I have been tasked with developing a backup/recovery plan for our 4 host ESXi 4.1 cluster, planning to upgrade it 5.5 shortly. This plan can include software and hardware from VMware, veeam, IBM, Dell, NetApp, EMC, Buffalo, HP and other third party vendors. We like to backup at the guest level (SQL database, Exchange mailboxes) as well as ESXi host level (VMs). There are 10 SQL servers, one Exchange server and other servers on VMs. All the VMDK files are stored in an iSCSI SAN using Dell's MD3220i. Assume we are looking 20 TB of data. We are currently using VDR and backing up the VMs to a NAS device.
Basically we have four buildings separated by parking lots. One of the buildings serves as the data center where the entire Vmware cluster is hosted. Fiber interconnects all the buildings. Initially we are planning to place a storage device ( SAN, NAS, DAS, etc?) in the data center and another in one of the three buildings. A software will backup the VMs to the datacenter and outside storage devices. In the event of a disaster at the datacenter, we need to be able to activate the stored VMs in the other building into production. I just gave you the overview of what we trying to accomplish.
I would really appreciate your input and how you you are doing the backup/recovery in your Vmware environment. Our budget range for this project is $10K-20K. I am looking at NAS for the storage device as SAN will be a overkill. Symantec backup Exec for guest level backup. Veeam for VM backup/recovery. ESXi host backup? Ideally, I would like the NAS device/software do the de-duplication and replication of data to the other building(s) at the storage device level. Again, your input is greatly appreciated.
Hi Pie8ter (Great name!),
It sounds like you have a solid plan to protect your data. I just wanted to mention PHD Virtual Backup & Replication as a possible alternative to Veeam. PHD has all the functionality you need to accomplish your data protection goals. We can provide you with the same feature set as Veeam for about 60% of the cost and a much easier to setup and manage architecture. Here is a link to PHD's resource section of their website... there are many video, whitepapers etc... Virtual Backup and Disaster Recovery Whitepapers, Videos, Data Sheets, Analyst Reports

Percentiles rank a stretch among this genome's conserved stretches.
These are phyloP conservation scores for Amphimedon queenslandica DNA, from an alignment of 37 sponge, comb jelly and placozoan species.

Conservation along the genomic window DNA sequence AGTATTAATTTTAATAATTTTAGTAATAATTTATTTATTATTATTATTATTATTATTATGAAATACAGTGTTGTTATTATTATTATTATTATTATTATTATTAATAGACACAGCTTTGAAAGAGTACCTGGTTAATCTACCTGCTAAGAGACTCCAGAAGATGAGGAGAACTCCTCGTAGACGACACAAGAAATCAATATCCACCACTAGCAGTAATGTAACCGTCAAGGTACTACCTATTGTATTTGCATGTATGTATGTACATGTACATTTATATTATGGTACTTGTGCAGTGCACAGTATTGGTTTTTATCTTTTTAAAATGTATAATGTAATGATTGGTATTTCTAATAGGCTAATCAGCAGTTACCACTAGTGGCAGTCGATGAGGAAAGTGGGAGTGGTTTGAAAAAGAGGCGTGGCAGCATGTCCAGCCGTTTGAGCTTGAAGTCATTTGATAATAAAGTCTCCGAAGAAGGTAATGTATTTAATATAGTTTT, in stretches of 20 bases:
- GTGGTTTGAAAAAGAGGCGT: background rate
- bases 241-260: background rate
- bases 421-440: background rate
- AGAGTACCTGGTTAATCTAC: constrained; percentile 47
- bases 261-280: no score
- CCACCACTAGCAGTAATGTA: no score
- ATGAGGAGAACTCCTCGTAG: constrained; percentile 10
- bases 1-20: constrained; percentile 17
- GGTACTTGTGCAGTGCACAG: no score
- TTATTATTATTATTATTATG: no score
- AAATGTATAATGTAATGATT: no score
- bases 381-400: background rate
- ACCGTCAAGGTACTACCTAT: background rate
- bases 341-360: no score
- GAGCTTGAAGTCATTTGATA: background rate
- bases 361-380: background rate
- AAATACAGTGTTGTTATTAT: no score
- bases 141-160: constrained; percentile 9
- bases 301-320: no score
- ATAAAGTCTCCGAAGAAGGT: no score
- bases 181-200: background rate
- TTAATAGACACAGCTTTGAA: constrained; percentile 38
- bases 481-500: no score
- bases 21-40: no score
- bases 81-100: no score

Also, I had a question about why you wanted to use Backup Exec in conjunction with the image based solution.... Both PHD and Veeam can recover files from their backups with having to spin up a VM. The both also have granular exchange, sql, and sharepoint recovery as well. Do you still have some physical machines that you would need to manage?? If not, PHD would be able to cover you on all fronts... saving you even more money. So if you're interested in a solution like Veeam, you should definitely check out PHD as well. Thanks!
Thank you for considering Veeam and sorry for the delay in replying! First of all, you need to start from your business requirements. Answers on the questions below will help the community suggest you the best approach:
My 2 cents:
Our budget range for this project is $10K-20K. I am looking at NAS for the storage device as SAN will be a overkill.
SAN is overkill in the majority of projects. I like this SAM's article, it might be interesting for you too - http://www.smbitjournal.com/2013/06/when-to-consider-a-san/ From what you've described above, NAS should be a good fit.
Veeam for VM backup/recovery.
Veeam can not only backup your VMs, but also can replicate them to another ESXi host, meaning you'll be able to start your critical VMs on a DR site in a couple of minutes in case your production site is down. After you production host is live again, you can always failover / failback your VMs.
Another feature that might be helpful - Instant VM Recovery, when you can run your VMs directly from a deduped and compressed backup file on a DR site.
Once again, more details about your environment will be very helpful
Veeam Community Manager